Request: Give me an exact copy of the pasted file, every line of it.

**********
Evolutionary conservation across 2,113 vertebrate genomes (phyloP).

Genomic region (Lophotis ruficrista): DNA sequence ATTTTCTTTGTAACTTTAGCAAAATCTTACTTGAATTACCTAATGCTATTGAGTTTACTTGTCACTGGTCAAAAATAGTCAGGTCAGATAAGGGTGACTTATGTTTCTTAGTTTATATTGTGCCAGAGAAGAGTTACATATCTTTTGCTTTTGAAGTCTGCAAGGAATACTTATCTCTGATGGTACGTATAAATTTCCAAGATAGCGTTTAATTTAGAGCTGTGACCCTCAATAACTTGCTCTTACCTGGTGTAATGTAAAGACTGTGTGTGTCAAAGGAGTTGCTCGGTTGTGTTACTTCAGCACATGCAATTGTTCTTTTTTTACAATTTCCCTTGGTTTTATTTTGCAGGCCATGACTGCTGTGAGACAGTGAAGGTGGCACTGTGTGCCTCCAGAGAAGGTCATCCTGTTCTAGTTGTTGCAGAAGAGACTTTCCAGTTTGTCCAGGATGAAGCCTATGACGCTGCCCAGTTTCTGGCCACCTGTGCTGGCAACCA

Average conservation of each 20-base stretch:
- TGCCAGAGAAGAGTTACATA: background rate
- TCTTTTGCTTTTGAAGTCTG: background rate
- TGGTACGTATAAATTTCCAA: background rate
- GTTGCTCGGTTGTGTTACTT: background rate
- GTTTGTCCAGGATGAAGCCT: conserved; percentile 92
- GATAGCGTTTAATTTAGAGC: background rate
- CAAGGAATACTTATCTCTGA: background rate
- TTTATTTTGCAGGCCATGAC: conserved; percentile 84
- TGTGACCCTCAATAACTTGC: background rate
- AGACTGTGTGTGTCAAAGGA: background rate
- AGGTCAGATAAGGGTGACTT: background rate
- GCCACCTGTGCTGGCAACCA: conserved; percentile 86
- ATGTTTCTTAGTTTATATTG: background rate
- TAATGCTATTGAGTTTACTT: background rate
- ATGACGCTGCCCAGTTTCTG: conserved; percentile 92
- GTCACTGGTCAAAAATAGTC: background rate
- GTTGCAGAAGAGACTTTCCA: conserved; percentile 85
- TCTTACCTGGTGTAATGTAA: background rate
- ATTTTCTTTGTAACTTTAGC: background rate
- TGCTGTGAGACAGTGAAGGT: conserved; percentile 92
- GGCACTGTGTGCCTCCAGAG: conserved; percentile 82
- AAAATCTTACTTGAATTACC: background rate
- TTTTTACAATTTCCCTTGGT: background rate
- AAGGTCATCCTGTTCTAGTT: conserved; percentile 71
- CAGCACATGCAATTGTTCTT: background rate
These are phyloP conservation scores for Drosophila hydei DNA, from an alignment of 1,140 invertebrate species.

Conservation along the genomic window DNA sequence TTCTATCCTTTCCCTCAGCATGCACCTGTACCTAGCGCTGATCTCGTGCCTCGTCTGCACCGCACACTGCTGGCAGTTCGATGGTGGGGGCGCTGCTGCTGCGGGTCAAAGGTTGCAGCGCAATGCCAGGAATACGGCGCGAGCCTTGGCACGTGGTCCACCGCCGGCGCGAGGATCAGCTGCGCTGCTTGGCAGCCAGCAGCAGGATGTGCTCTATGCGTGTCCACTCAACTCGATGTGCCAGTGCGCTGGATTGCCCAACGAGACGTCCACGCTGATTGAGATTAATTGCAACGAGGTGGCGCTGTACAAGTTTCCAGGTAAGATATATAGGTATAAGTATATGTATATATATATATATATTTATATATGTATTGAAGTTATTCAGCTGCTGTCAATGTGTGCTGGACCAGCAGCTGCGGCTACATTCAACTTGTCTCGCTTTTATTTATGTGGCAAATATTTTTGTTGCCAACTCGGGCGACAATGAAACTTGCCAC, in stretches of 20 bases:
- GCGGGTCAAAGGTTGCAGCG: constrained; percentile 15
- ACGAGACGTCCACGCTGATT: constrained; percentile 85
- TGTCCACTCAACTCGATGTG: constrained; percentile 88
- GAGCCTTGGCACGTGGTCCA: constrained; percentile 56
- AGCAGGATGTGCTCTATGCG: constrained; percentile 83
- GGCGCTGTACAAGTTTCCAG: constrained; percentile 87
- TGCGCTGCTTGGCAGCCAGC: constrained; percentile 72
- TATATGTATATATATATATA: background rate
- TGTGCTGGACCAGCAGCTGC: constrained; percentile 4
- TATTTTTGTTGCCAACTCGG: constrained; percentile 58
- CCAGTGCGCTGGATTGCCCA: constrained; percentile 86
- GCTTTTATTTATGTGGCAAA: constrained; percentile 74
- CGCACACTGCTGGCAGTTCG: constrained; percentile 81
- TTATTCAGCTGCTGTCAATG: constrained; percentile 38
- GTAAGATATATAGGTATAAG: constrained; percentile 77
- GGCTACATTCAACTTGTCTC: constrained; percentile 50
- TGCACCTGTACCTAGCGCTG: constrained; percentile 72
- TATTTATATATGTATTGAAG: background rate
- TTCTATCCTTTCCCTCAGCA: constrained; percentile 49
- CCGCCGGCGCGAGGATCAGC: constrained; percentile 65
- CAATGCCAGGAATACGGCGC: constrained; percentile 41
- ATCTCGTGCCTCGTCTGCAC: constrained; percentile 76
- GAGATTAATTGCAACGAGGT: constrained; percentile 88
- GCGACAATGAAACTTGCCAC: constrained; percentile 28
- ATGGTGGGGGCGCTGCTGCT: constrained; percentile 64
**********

Evolutionary conservation across 2,113 vertebrate genomes (phyloP).

Genomic region (Lophotis ruficrista): DNA sequence ATTTTCTTTGTAACTTTAGCAAAATCTTACTTGAATTACCTAATGCTATTGAGTTTACTTGTCACTGGTCAAAAATAGTCAGGTCAGATAAGGGTGACTTATGTTTCTTAGTTTATATTGTGCCAGAGAAGAGTTACATATCTTTTGCTTTTGAAGTCTGCAAGGAATACTTATCTCTGATGGTACGTATAAATTTCCAAGATAGCGTTTAATTTAGAGCTGTGACCCTCAATAACTTGCTCTTACCTGGTGTAATGTAAAGACTGTGTGTGTCAAAGGAGTTGCTCGGTTGTGTTACTTCAGCACATGCAATTGTTCTTTTTTTACAATTTCCCTTGGTTTTATTTTGCAGGCCATGACTGCTGTGAGACAGTGAAGGTGGCACTGTGTGCCTCCAGAGAAGGTCATCCTGTTCTAGTTGTTGCAGAAGAGACTTTCCAGTTTGTCCAGGATGAAGCCTATGACGCTGCCCAGTTTCTGGCCACCTGTGCTGGCAACCA

Average conservation of each 20-base stretch:
- TGCCAGAGAAGAGTTACATA: background rate
- TCTTTTGCTTTTGAAGTCTG: background rate
- TGGTACGTATAAATTTCCAA: background rate
- GTTGCTCGGTTGTGTTACTT: background rate
- GTTTGTCCAGGATGAAGCCT: conserved; percentile 92
- GATAGCGTTTAATTTAGAGC: background rate
- CAAGGAATACTTATCTCTGA: background rate
- TTTATTTTGCAGGCCATGAC: conserved; percentile 84
- TGTGACCCTCAATAACTTGC: background rate
- AGACTGTGTGTGTCAAAGGA: background rate
- AGGTCAGATAAGGGTGACTT: background rate
- GCCACCTGTGCTGGCAACCA: conserved; percentile 86
- ATGTTTCTTAGTTTATATTG: background rate
- TAATGCTATTGAGTTTACTT: background rate
- ATGACGCTGCCCAGTTTCTG: conserved; percentile 92
- GTCACTGGTCAAAAATAGTC: background rate
- GTTGCAGAAGAGACTTTCCA: conserved; percentile 85
- TCTTACCTGGTGTAATGTAA: background rate
- ATTTTCTTTGTAACTTTAGC: background rate
- TGCTGTGAGACAGTGAAGGT: conserved; percentile 92
- GGCACTGTGTGCCTCCAGAG: conserved; percentile 82
- AAAATCTTACTTGAATTACC: background rate
- TTTTTACAATTTCCCTTGGT: background rate
- AAGGTCATCCTGTTCTAGTT: conserved; percentile 71
- CAGCACATGCAATTGTTCTT: background rate
These are phyloP conservation scores for Drosophila hydei DNA, from an alignment of 1,140 invertebrate species.

Conservation along the genomic window DNA sequence TTCTATCCTTTCCCTCAGCATGCACCTGTACCTAGCGCTGATCTCGTGCCTCGTCTGCACCGCACACTGCTGGCAGTTCGATGGTGGGGGCGCTGCTGCTGCGGGTCAAAGGTTGCAGCGCAATGCCAGGAATACGGCGCGAGCCTTGGCACGTGGTCCACCGCCGGCGCGAGGATCAGCTGCGCTGCTTGGCAGCCAGCAGCAGGATGTGCTCTATGCGTGTCCACTCAACTCGATGTGCCAGTGCGCTGGATTGCCCAACGAGACGTCCACGCTGATTGAGATTAATTGCAACGAGGTGGCGCTGTACAAGTTTCCAGGTAAGATATATAGGTATAAGTATATGTATATATATATATATATTTATATATGTATTGAAGTTATTCAGCTGCTGTCAATGTGTGCTGGACCAGCAGCTGCGGCTACATTCAACTTGTCTCGCTTTTATTTATGTGGCAAATATTTTTGTTGCCAACTCGGGCGACAATGAAACTTGCCAC, in stretches of 20 bases:
- GCGGGTCAAAGGTTGCAGCG: constrained; percentile 15
- ACGAGACGTCCACGCTGATT: constrained; percentile 85
- TGTCCACTCAACTCGATGTG: constrained; percentile 88
- GAGCCTTGGCACGTGGTCCA: constrained; percentile 56
- AGCAGGATGTGCTCTATGCG: constrained; percentile 83
- GGCGCTGTACAAGTTTCCAG: constrained; percentile 87
- TGCGCTGCTTGGCAGCCAGC: constrained; percentile 72
- TATATGTATATATATATATA: background rate
- TGTGCTGGACCAGCAGCTGC: constrained; percentile 4
- TATTTTTGTTGCCAACTCGG: constrained; percentile 58
- CCAGTGCGCTGGATTGCCCA: constrained; percentile 86
- GCTTTTATTTATGTGGCAAA: constrained; percentile 74
- CGCACACTGCTGGCAGTTCG: constrained; percentile 81
- TTATTCAGCTGCTGTCAATG: constrained; percentile 38
- GTAAGATATATAGGTATAAG: constrained; percentile 77
- GGCTACATTCAACTTGTCTC: constrained; percentile 50
- TGCACCTGTACCTAGCGCTG: constrained; percentile 72
- TATTTATATATGTATTGAAG: background rate
- TTCTATCCTTTCCCTCAGCA: constrained; percentile 49
- CCGCCGGCGCGAGGATCAGC: constrained; percentile 65
- CAATGCCAGGAATACGGCGC: constrained; percentile 41
- ATCTCGTGCCTCGTCTGCAC: constrained; percentile 76
- GAGATTAATTGCAACGAGGT: constrained; percentile 88
- GCGACAATGAAACTTGCCAC: constrained; percentile 28
- ATGGTGGGGGCGCTGCTGCT: constrained; percentile 64